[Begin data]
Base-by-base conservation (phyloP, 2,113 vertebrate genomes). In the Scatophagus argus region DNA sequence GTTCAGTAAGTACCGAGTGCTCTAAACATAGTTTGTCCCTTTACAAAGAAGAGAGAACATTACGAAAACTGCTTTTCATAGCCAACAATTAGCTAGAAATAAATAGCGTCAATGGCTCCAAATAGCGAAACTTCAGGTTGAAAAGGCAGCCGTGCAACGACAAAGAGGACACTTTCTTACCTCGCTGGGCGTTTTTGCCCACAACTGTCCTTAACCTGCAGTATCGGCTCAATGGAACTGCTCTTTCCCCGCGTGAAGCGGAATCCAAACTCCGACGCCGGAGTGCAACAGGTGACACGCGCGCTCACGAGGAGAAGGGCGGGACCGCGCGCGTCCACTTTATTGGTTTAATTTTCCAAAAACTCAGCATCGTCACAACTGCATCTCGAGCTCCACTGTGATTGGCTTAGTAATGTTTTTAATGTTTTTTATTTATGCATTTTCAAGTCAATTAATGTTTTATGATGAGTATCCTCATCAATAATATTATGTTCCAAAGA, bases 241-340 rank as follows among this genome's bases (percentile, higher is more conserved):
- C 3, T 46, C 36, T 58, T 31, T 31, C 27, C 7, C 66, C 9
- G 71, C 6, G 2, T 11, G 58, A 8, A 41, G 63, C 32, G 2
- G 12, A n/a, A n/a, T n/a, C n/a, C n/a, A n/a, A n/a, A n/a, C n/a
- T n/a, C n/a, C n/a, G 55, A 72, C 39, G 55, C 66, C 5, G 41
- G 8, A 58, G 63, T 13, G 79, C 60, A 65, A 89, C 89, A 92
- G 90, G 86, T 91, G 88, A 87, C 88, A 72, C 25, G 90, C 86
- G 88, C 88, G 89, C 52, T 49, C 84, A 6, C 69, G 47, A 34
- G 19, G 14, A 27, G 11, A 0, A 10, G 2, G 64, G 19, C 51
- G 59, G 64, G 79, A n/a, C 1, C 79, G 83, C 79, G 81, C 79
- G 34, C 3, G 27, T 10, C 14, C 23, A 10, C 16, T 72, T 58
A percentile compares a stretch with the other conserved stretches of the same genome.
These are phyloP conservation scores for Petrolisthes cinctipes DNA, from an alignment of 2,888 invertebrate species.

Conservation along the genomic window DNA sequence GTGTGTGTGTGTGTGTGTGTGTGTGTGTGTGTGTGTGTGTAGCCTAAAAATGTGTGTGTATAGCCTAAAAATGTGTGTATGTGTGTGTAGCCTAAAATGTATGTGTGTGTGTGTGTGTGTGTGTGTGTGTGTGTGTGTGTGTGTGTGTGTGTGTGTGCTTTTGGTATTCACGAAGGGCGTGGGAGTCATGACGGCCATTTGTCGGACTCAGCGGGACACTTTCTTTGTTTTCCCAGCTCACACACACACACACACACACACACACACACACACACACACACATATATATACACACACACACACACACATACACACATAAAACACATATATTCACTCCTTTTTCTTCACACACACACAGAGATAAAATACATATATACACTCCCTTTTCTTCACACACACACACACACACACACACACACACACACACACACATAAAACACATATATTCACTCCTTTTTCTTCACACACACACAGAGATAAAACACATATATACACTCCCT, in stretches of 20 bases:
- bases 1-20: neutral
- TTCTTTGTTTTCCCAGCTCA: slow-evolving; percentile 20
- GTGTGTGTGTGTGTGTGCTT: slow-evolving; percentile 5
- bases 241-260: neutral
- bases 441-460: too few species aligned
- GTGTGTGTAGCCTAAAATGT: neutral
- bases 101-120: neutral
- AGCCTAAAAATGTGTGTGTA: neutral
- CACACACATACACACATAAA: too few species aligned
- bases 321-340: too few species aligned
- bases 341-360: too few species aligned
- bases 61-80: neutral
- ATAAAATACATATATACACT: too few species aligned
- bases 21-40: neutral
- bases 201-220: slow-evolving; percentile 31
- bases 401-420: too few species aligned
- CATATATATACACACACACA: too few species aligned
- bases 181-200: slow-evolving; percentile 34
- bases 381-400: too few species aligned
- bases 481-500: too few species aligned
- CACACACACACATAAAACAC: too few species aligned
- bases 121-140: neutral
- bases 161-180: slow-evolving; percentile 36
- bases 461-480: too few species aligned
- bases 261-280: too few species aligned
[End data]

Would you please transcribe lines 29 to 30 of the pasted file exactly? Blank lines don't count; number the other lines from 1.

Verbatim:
- bases 201-220: slow-evolving; percentile 31
- bases 401-420: too few species aligned